[I]f your marriage is wrecked, divorce if you must. But dont delude yourself into thinking that youre just setting [your wife] free to fly off and find love. For a lot of single moms out there, there is no second shot, and no one else waiting out there. Sure, she may have been miserable WITH you. But that doesnt automatically mean shell be less miserable WITHOUT you. A real man faces that fact, and takes accountability for it. No matter what his sexual preferences [emphasis added].
In a follow-up comment, Seth wrote: I dont really think a gay guy has any better reason for divorcing his wife than your average straight guy who no longer finds his wife sexually attractive, or doesnt love her, etc.
Well, besides the issues I had with Seths tone and choice of words, I was left with the firm impression that Seth has little or no understanding of what it means to be gay or what it feels like to be in a deeply troubled marriage.
But enough about Seth.
Lets get back to the question: For those guys out there with beards, what did you know about your sexuality and when did you know it? And the $64,000 question when did (or have) you disclosed the fact that your gay to your wife? For those gay guys out there who are considering damning the torpedoes and proceeding with a traditional Mormon marriage, in spite of the fact that you know or strongly suspect you are gay gay gay, when do you plan to tell your young lady about it?
I have to admit that my initial reaction to Hollys comments, quoted several paragraphs above, could be characterized as irritation. She certainly seemed to be saying (or implying) that young Mormon men should, prior to even courting a girl, (1) know their sexual orientation, (2) embrace that orientation enough to be able to take responsibility for it, (3) feel comfortable enough about that orientation to be able to come out to a girl, and (4) have resolved any conflicts between their sexual identity and LDS teachings concerning homosexuality, eternal marriage and the entire Plan of Salvation.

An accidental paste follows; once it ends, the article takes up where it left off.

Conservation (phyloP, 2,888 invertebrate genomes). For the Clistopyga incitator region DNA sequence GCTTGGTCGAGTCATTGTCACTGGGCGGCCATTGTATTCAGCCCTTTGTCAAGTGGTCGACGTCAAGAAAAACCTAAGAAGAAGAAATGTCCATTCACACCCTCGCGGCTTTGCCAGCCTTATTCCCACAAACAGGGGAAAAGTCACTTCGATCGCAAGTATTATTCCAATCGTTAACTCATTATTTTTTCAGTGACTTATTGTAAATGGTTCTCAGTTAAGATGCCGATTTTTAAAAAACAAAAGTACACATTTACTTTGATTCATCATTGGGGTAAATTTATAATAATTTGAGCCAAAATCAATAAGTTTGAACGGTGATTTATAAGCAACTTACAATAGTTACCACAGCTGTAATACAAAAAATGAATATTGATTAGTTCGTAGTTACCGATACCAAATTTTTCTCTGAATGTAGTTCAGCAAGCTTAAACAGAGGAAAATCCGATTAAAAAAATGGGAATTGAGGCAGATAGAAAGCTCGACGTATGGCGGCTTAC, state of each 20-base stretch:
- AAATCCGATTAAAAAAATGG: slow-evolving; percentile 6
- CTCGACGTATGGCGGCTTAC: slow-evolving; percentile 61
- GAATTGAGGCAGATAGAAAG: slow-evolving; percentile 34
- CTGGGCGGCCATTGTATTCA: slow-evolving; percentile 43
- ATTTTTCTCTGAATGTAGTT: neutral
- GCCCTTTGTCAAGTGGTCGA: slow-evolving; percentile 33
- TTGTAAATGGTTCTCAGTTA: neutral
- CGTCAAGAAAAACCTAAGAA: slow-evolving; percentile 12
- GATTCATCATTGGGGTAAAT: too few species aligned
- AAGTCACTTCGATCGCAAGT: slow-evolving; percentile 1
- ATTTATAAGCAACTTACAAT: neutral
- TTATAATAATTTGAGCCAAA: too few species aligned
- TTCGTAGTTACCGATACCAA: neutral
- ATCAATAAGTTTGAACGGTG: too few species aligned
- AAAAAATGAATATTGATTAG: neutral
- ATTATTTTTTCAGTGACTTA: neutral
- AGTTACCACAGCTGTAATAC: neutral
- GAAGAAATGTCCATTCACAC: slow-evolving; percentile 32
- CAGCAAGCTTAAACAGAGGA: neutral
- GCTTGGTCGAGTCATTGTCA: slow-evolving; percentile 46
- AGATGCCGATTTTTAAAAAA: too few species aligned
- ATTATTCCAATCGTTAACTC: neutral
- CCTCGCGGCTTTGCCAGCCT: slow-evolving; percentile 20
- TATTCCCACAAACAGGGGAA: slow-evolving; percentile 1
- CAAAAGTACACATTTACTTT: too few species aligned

I want to address each of these points in subsequent posts, as well as Hollys statement that so many MoMoMs happen because the person with the incompatible orientation doesnt think through the anguish theyll be creating for a partner who is deeply in love with a spouse who cant reciprocate.
Because I feel I should put some skin in the game and respond to Hollys challenge, to the extent I am able, I will devote a couple of posts to my own experience and marriage (making it clear that I have always been very protective of my wifes privacy and will continue to be so). I will also examine the factors that have resulted and continue to result in MoMoMs, including addressing issues relating to female sexuality in the Church (relying heavily on comments left on the MSP post by Holly and Chanson). I am hopeful as well that I will be able to include remarks by women who are married to gay men.
Though my initial reaction to the implied points listed above and to Hollys comment (about thinking through the anguish created for a beard) was again – one of irritation proceeding from a perceived lack of understanding on Hollys part and the imposition by her of unrealistic expectations on young Mormon men, this reaction has been tempered somewhat by thought and time, and this will be reflected in subsequent points.
I do believe that Hollys main point is valid and true: As difficult and painful as MoMoMs are for gay men, they are likely to be equally, if not ultimately more, painful for the woman involved. And more often than not, she is likely to be ignorant, going into the marriage, of her husbands true orientation. Gay Mormon men have to take responsibility for that ignorance.
As Holly wrote, men have more agency and control in the matter of courtship and they have privilege, power and information their [future] wives lack. As such, it is incumbent on young gay Mormon men in no small part because they have the ability to do so now more than ever before to come to grips with their sexuality prior to any kind of a marriage. Gay men who court and marry straight women might have been deceived and victimized by the church, Holly concedes, but they subsequently deceive and victimize their wives, and they can and should stop.
I would alter Hollys statement to say that gay Mormon men have [not might have] been indoctrinated, deceived and victimized by the Church in a number of ways that I will discuss in subsequent posts. As to the rest of her statement, however, she is absolutely correct. The downstream deception and victimization of women – which is foreshadowed by the other quote at the beginning of this post – needs to stop. And the moral responsibility of the Mormon Church to do something about this situation can no longer be ignored.
Invictus Pilgrim blogs at http://invictuspilgrim.blogspot.com.
The second installment in this series is posted here.
The third installment in this series is posted here.